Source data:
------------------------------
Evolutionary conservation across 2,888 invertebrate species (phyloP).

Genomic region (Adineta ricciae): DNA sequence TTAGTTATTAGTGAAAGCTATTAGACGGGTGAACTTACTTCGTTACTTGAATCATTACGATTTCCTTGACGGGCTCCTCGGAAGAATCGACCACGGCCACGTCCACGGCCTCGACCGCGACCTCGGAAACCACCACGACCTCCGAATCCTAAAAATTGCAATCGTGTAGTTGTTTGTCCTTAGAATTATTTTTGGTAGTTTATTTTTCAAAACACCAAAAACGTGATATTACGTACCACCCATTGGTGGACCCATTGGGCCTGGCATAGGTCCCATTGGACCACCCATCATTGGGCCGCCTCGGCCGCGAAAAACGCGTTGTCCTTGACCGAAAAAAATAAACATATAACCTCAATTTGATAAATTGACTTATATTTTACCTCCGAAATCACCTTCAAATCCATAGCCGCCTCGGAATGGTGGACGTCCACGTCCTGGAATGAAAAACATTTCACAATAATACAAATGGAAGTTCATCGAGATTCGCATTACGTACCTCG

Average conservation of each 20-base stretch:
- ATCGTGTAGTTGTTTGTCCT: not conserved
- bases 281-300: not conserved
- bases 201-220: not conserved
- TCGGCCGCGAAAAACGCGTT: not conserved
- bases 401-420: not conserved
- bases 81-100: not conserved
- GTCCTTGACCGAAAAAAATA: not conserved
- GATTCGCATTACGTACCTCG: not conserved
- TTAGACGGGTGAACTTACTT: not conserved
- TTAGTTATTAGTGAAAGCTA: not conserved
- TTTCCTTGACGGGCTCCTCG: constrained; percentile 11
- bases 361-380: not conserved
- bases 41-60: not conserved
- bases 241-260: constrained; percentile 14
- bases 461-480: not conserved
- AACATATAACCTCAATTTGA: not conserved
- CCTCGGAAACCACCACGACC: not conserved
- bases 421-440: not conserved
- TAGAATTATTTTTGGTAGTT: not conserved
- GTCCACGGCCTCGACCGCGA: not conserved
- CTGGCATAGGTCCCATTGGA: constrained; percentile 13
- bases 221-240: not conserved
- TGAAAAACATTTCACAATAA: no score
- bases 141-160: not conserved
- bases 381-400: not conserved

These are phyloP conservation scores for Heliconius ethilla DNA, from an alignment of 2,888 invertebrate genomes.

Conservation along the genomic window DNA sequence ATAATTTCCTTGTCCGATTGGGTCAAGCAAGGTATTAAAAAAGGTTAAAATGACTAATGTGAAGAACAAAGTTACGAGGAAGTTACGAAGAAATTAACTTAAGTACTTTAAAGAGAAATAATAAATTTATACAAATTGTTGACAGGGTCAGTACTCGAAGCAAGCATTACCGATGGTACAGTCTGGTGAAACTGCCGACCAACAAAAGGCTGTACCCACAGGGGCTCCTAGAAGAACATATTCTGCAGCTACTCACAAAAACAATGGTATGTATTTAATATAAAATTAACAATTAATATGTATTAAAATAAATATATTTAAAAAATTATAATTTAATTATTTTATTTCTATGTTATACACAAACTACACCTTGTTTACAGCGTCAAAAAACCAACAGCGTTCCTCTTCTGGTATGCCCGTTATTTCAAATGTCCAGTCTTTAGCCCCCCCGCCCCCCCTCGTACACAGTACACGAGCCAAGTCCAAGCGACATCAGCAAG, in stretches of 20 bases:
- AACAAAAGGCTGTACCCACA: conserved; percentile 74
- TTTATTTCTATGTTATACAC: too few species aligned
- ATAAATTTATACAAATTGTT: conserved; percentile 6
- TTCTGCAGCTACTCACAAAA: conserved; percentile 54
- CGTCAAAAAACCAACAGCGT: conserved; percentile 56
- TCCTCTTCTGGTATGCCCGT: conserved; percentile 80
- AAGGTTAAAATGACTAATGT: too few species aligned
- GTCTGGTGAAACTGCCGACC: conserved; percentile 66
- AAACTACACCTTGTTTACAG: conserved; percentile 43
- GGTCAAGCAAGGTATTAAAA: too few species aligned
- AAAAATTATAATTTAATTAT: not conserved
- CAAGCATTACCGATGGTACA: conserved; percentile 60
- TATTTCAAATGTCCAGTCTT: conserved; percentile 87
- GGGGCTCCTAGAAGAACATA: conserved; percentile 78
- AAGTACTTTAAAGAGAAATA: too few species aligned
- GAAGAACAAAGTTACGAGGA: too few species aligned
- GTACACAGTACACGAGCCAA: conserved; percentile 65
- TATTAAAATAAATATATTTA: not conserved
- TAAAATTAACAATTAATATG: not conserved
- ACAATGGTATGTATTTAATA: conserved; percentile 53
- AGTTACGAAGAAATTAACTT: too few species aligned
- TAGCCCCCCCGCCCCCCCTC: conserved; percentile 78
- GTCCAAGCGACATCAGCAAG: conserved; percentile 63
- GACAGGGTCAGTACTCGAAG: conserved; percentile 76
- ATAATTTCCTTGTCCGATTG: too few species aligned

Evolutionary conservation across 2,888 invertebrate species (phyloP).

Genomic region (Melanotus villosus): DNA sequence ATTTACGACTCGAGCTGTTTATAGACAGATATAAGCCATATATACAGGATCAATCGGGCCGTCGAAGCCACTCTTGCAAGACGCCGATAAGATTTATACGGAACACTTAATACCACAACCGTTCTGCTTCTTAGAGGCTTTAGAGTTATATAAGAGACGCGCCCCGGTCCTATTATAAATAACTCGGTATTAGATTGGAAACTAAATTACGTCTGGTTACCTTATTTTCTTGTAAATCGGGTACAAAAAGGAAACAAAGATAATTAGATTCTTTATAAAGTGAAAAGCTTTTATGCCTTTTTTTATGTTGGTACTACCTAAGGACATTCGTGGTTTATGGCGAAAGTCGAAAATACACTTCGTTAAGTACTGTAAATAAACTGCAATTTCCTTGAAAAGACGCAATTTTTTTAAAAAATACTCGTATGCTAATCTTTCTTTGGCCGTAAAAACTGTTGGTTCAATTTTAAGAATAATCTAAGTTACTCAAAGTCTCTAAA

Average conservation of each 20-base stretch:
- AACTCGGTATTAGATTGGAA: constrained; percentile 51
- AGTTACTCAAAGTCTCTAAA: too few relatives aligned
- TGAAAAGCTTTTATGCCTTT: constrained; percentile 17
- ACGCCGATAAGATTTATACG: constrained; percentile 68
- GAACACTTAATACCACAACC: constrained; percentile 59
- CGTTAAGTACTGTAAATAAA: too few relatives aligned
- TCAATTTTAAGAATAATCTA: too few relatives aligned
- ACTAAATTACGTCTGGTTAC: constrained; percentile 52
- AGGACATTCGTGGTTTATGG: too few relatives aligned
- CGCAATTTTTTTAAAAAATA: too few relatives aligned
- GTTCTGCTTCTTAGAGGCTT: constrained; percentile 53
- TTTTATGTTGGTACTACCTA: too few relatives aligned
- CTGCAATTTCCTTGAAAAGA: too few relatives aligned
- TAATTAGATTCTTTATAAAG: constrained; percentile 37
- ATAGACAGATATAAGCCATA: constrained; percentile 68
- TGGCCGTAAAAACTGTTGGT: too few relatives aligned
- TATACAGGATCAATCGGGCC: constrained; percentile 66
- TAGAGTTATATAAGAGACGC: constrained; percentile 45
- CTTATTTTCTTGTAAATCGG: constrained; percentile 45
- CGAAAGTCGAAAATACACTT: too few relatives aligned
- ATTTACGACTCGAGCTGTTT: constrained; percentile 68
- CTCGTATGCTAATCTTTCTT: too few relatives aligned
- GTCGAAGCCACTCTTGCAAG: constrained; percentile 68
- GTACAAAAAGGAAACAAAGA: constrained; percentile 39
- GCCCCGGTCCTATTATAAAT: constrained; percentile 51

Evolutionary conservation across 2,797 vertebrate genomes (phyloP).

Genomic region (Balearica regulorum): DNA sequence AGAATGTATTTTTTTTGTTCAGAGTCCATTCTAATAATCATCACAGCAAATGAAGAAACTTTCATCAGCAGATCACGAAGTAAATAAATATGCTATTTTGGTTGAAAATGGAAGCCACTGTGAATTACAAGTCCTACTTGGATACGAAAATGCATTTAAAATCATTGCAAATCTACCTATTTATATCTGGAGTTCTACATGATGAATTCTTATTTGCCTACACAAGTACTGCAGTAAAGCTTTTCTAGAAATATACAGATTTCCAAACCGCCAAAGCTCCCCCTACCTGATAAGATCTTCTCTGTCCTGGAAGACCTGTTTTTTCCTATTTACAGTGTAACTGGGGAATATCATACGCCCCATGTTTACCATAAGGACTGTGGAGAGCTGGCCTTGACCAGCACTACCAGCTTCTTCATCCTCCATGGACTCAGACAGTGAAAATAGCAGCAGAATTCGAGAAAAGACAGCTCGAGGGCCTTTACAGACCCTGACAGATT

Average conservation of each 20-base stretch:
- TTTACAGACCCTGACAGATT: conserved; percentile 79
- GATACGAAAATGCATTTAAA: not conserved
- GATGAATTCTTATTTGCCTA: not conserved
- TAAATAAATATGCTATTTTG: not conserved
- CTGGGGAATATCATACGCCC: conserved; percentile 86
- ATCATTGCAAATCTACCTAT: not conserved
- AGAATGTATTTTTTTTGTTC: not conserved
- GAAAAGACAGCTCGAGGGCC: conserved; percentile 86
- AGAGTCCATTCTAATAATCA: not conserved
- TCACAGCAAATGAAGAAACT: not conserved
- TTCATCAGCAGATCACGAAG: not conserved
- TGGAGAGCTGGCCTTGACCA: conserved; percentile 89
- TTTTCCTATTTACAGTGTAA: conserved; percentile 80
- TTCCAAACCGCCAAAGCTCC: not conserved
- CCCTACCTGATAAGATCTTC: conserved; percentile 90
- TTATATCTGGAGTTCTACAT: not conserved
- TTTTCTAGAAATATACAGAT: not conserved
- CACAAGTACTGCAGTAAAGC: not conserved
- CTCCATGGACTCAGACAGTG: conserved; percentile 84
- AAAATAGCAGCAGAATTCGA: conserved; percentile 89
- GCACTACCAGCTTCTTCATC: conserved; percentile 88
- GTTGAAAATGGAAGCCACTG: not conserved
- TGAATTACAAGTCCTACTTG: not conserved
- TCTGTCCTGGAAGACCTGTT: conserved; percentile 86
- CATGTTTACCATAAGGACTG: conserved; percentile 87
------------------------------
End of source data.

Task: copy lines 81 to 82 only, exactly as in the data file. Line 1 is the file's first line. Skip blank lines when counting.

- GTCGAAGCCACTCTTGCAAG: constrained; percentile 68
- GTACAAAAAGGAAACAAAGA: constrained; percentile 39